North London Central Mosque Loses Libel Case against Policy Exchange

Mr Justice Eady has a reputation as one of the worst blights on freedom of speech in the UK, with appalling judgements in libel cases that have led Lord Hoffman to denounce him as “hostile” to responsible journalism in the public interest. Most notoriously, he has ruled that it is libellous to describe chiropractors as “bogus”, and Tom Bower’s attempts to defend a libel action brought by the disgusting Richard Desmond were severely hampered by Eady’s insistence that vital evidence should be excluded from the case.

However, his rulings are not uniformly objectionable; he once threw out a case brought by the BNP against Searchlight, and he has now rejected a case brought by the North London Central Mosque against Policy Exchange. The Spittoon carries a quote:

“The Trustees of Policy Exchange are delighted to report that Mr Justice Eady yesterday struck out the claim brought against us by the North London Central Mosque.

North London Central Mosque commenced an action against Policy Exchange and Dr Denis MacEoin for libel, following publication of our study “The Hijacking of British Islam” in October 2007.

Six trustees who had advanced the claim on behalf of the North London Central Mosque were ordered to pay Policy Exchange’s costs of defending this action.

The High Court made a further Order that £75,000 of those costs be paid by North London Central Mosque within 28 days.”

I’ve blogged on this report, which details extremist literature available at a minority of mosques and Muslim bookshops, in the past; I noted that it was temperate in tone and that its central point was uncontroversial. This point was, as Policy Exchange put it, that

…it is clear that the influence of Saudi Arabia is both powerful and malign. Much of the material featured here is connected in some way with the Saudi Kingdom – whether by virtue of being written by members of the Wahhabite religious establishment; being published and distributed by official, or semi-official Saudi institutions; or being found in Saudi-funded, or linked, mosques and schools in this country. For this reason, the report argues, there needs now to be a proper audit of the costs and benefits of the Saudi-UK relationship.

The report also gave a number of mosques a clean bill of health, which is inconsistent with an anti-Muslim bias. I thought the report could have been more nuanced – just because a bookshop has a dodgy text available it does not mean that the text is therefore being promoted – but clearly there is a problem.

The main problem was that the author, Denis MacEoin, was let down by his collaborators. In December 2007, BBC Newsnight showed that receipts used to prove that certain texts could be bought from certain bookshops had been forged. Rather than investigating this discovery, Policy Exchange’s Dean Godson instead gave a blustering performance on the show and promised to sue for libel: in his words, action would be pursued “to trial or capitulation”. However, no trial or capitulation were forthcoming. Dominic Wightman, who collaborated with MacEoin on another report, for Civitas (as “Dominic Whiteman”), suggested to me some months ago that the anonymous researchers sent to the sites to purchase the books had made the forgeries in order to inflate their expenses, which seems a reasonable explanation (despite my problems with Wightman on other matters). Private Eye got to the heart of the matter in February (1203 p. 8) by pointing out that there was no need to rely on the receipts anyway: the presence of certain texts could be verified independently, and in some cases their vendors were quite happy to admit to selling them. Had Godson responded to Newsnight more in this vein than in duff libel threats of his own, the North London Central Mosque might perhaps have been more wary about chancing its arm at the High Court.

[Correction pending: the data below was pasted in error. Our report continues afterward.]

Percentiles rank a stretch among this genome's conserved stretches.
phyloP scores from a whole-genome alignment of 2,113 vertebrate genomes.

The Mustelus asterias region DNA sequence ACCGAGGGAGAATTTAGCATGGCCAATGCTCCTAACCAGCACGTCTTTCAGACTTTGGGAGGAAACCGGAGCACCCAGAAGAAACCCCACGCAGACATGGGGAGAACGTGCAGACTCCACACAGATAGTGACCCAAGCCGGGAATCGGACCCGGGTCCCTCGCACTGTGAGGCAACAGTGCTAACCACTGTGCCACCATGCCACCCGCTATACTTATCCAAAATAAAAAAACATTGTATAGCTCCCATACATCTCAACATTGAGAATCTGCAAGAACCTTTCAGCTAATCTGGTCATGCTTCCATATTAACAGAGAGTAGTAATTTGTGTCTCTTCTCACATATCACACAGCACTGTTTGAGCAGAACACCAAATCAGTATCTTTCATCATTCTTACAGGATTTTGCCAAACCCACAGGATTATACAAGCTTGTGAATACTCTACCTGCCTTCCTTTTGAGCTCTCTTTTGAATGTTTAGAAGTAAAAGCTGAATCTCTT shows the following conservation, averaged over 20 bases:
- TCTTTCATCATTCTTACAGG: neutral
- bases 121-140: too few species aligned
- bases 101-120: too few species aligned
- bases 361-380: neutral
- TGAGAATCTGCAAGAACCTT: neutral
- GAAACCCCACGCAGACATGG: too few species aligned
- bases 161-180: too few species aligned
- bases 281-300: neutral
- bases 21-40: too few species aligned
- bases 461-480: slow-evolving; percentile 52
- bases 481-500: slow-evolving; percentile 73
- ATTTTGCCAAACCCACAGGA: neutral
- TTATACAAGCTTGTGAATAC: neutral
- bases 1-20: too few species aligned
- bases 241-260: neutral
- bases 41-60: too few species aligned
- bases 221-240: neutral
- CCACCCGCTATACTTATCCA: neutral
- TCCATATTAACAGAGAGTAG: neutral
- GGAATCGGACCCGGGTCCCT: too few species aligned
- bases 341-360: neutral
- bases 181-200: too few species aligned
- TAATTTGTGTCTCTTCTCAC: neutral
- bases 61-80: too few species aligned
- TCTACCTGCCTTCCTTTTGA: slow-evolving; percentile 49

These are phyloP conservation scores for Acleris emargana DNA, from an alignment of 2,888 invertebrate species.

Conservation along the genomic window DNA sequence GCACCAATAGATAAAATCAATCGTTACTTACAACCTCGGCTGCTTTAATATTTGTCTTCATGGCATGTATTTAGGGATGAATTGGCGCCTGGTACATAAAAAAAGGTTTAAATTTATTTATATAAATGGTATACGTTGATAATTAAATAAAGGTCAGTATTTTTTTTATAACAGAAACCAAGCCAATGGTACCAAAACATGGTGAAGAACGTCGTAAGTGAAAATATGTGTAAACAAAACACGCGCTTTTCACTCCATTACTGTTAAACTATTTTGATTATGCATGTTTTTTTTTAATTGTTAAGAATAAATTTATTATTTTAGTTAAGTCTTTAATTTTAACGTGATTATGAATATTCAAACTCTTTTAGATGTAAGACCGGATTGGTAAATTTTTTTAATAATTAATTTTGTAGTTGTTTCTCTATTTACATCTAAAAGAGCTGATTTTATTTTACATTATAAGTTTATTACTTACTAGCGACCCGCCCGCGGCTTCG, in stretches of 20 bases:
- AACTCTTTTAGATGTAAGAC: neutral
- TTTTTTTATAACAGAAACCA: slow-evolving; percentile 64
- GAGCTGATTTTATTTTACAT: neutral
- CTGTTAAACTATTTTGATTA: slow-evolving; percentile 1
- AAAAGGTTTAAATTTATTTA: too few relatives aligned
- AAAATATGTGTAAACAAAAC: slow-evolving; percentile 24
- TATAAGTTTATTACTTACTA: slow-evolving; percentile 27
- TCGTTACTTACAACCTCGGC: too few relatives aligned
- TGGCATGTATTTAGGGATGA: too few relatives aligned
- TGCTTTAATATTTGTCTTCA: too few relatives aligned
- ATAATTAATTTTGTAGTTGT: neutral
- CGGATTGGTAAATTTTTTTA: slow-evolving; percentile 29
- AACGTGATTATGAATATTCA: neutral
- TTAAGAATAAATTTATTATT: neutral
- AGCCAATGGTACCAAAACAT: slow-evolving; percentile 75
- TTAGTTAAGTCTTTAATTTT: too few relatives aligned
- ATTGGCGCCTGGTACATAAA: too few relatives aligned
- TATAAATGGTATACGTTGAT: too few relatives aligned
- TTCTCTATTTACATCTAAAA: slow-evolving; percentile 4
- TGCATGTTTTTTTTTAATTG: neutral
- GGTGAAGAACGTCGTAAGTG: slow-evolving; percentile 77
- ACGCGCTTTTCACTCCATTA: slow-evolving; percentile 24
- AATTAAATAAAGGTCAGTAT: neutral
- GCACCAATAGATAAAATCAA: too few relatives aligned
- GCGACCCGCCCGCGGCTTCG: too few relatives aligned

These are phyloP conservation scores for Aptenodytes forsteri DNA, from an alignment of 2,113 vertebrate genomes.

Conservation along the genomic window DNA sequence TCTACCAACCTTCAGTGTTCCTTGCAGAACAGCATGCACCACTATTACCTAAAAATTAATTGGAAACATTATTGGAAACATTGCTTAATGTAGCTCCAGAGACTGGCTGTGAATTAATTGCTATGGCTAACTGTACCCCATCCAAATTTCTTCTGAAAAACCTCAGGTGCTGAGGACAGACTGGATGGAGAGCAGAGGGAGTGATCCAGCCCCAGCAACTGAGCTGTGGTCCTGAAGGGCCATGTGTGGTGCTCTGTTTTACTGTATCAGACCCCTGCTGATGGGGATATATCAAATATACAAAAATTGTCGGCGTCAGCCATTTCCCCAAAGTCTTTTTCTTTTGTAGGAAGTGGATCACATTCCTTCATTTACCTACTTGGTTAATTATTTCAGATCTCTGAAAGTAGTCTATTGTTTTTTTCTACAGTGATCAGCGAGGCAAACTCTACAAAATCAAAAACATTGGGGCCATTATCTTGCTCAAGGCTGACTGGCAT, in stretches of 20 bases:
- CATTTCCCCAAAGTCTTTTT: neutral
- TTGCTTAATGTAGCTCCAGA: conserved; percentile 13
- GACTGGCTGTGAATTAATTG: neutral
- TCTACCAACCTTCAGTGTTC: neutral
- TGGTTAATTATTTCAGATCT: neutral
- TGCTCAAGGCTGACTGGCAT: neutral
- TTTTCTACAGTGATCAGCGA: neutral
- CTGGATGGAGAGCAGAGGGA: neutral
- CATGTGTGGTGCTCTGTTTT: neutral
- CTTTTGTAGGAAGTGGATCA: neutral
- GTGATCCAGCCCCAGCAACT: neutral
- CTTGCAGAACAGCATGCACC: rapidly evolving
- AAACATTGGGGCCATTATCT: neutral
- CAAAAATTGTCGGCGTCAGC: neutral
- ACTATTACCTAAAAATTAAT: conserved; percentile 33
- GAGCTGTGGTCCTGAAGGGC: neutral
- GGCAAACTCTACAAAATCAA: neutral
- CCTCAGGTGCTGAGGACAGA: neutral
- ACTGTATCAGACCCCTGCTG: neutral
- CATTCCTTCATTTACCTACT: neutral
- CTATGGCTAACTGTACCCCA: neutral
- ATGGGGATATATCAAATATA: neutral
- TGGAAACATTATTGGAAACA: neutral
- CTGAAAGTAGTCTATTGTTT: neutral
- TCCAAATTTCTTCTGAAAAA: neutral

UPDATE: Unity adds, at Liberal Conspiracy:

The upshot of all this seems to be that the allegation that extremist literature was being distributed from the North London Central Mosque, or from a bookshop associated with it, does not rest solely on the evidence provided by the forged receipts exposed by Newsnight, but can be readily verified by other means.

This does not, however, appear to have been the case in regards to Al-Manaar Muslim Cultural Heritage Centre, hence the apology and the decision to withdraw the report.

Despite efforts to spin the NLCM case as a clear win for Policy Exchange, it remains the case that:

a) it did have to withdraw the report due to it containing false allegations relating to the Al-Manaar Muslim Cultural Heritage Centre,

b) it did have to issue the Al-Manaar Muslim Cultural Heritage an unequivocal and rather humiliating apology, and

c) the report did make use of fabricated evidence, albeit that it does appear that in the case of the North London Central Mosque, the faked receipts were not needed to sustain the allegations against it.

2 Responses

  1. […] evidence in his report. In lieu of such a full account, Richard Bartholomew has posted what may be the most credible account of the circumstances in which fake receipts found their way into Policy Exchange’s report: […]

  2. […] must confess that I assumed the case had been thrown out because Policy Exchange had produced some new valid evidence. […]

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